If you have been diagnosed with depression and have engaged in treatment with no relief, it may be time to discuss the possibility of bipolar disorder with your mental health professional. The fluctuating symptoms of bipolar disorder can be easily misdiagnosed as depression.
Be Candid About Your Behavior
You may only keep mental health appointments or seek treatment when you feel depressed or suicidal. This can make bipolar disorder more difficult to diagnose. Think about your behavior and patterns you may notice. You may notice your depression suddenly remits and you experience episodes where you feel on top of the world. Bipolar disorder does not always present as fluctuations between depression and mania. You may experience mood fluctuations that leave you severely irritable and agitated or you may experience both depression and agitation at the same time.
Ask Those Around You
If family or friends do not know about your mental health, you can discreetly ask them about your behavior or if they notice any changes. Many times, the people closest to you are better at noticing your fluctuating mood because they are around your more often. Sometimes the people around you may be afraid to confront you with behavioral changes because they are concerned you will be offended or upset. Behavioral changes that may be noticed by the people around you might include sudden spending sprees or erratic relationships with romantic partners.
Consider Your Treatment History
You may have a long history of depression treatment without adequate symptom relief. It is common for people misdiagnosed with depression to try several medications within each class of antidepressants before arriving at the proper diagnosis. You might also notice that treatment with antidepressants sends you in an unusual mood state. You may feel more euphoric than usual, which can easily be mistaken as an effective treatment or you might become suicidal. A sudden mood change with antidepressant monotherapy is another warning sign of bipolar disorder.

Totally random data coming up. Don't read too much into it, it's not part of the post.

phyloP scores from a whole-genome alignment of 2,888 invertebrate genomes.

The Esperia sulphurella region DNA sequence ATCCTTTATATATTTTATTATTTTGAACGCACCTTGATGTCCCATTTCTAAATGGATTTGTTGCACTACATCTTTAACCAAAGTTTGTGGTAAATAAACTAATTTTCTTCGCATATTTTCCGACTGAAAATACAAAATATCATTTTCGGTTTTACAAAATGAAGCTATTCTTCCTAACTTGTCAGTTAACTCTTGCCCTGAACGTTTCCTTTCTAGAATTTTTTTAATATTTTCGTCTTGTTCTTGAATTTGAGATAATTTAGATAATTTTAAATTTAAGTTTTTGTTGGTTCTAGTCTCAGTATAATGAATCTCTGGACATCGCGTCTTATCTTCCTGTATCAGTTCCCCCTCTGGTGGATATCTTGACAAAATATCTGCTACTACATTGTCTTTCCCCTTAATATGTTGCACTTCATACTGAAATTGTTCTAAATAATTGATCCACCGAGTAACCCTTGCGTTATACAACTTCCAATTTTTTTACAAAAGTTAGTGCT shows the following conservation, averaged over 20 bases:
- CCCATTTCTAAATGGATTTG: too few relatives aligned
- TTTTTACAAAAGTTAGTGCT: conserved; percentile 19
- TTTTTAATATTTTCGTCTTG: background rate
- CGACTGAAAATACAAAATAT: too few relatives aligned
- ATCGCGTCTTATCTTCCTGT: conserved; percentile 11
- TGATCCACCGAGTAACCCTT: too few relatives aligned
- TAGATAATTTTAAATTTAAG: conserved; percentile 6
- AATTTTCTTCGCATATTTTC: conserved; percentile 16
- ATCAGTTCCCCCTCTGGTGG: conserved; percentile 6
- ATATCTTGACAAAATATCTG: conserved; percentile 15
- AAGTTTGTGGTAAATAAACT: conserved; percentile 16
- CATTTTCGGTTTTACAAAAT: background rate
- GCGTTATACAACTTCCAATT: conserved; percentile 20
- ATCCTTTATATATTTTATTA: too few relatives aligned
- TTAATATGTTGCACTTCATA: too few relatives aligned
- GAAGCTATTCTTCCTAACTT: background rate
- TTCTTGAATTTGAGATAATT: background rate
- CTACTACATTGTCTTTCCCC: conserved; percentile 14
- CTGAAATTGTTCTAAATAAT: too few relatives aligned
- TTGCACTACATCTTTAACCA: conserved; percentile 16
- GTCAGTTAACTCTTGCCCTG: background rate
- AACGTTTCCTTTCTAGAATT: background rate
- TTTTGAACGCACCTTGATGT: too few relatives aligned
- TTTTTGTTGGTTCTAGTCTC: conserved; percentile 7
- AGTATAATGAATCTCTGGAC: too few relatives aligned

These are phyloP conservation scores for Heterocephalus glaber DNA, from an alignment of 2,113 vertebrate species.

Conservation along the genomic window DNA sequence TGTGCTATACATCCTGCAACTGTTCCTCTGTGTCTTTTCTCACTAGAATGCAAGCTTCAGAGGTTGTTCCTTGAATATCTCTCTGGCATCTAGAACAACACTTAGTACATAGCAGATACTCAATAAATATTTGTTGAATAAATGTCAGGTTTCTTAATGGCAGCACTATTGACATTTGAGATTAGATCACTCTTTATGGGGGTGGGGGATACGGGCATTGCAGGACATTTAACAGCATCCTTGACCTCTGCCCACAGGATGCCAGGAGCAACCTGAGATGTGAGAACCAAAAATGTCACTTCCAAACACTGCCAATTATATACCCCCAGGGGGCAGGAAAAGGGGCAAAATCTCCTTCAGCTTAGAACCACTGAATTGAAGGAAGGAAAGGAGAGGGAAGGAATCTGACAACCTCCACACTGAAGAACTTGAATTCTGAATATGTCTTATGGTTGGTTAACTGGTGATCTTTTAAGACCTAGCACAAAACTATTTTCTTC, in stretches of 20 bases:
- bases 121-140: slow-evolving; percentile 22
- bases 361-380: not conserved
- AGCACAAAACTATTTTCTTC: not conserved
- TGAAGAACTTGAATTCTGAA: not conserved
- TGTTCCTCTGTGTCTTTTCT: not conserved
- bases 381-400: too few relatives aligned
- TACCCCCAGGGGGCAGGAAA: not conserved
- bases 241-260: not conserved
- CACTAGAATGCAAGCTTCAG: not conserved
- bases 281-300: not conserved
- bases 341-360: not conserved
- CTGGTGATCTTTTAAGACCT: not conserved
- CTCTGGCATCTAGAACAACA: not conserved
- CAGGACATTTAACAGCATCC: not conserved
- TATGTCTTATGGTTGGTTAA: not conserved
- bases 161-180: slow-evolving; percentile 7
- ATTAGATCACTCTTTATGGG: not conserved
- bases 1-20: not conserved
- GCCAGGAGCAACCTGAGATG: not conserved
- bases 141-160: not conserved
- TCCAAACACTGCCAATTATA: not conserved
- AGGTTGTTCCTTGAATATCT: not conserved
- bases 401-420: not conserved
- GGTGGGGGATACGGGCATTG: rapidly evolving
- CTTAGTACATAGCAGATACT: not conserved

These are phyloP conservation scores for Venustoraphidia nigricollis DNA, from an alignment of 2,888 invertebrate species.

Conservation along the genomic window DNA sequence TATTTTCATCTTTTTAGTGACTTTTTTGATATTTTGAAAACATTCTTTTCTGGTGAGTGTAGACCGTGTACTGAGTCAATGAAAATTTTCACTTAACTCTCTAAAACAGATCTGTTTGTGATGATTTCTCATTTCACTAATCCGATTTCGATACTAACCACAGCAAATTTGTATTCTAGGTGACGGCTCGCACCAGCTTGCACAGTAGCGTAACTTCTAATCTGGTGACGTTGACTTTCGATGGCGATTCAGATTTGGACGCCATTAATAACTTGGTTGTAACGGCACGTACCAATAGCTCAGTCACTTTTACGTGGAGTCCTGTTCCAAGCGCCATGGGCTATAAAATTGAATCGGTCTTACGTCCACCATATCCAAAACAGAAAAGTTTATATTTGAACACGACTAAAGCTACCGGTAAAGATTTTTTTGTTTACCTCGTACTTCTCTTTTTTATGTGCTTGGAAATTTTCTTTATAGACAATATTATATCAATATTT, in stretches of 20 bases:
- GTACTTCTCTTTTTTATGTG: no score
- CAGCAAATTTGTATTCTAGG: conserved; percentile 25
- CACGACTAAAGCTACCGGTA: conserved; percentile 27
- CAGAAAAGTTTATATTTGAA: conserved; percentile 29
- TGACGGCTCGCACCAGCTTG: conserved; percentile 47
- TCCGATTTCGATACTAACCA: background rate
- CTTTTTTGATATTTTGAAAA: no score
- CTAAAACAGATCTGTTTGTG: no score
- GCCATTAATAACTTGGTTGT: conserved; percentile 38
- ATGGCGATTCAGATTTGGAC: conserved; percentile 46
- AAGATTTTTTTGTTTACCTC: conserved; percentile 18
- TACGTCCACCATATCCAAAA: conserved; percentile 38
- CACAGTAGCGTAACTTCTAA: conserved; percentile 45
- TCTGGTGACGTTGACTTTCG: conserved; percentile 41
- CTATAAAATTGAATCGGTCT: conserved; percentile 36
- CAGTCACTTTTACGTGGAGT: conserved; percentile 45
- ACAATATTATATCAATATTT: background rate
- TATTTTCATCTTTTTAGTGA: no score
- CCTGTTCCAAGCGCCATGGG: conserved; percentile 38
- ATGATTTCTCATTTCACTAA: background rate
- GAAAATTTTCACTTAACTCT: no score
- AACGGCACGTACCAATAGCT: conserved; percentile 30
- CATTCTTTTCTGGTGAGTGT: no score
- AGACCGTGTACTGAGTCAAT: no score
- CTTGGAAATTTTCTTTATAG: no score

Identify Atypical Depression
Although depression can have a range of symptoms, in atypical depression, you might sleep or eat more than usual. Having atypical depression does not guarantee you have bipolar disorder. However, it is more common for people with bipolar disorder to have atypical depression. The acknowledgement of atypical depression in bipolar disorder can also affect your treatment approach. You may have better symptom relief with a monoamine oxidase inhibitor (MAOI) in conjunction with a mood stabilizer or antipsychotic than using reuptake inhibitors as part of combination therapy.
Bipolar disorder can be an elusive mental illness to diagnose because it often resembles other mental illnesses. Being honest about both the good and bad symptoms and having close friends or family who can speak on your behalf can increase your chances of a proper diagnosis sooner.
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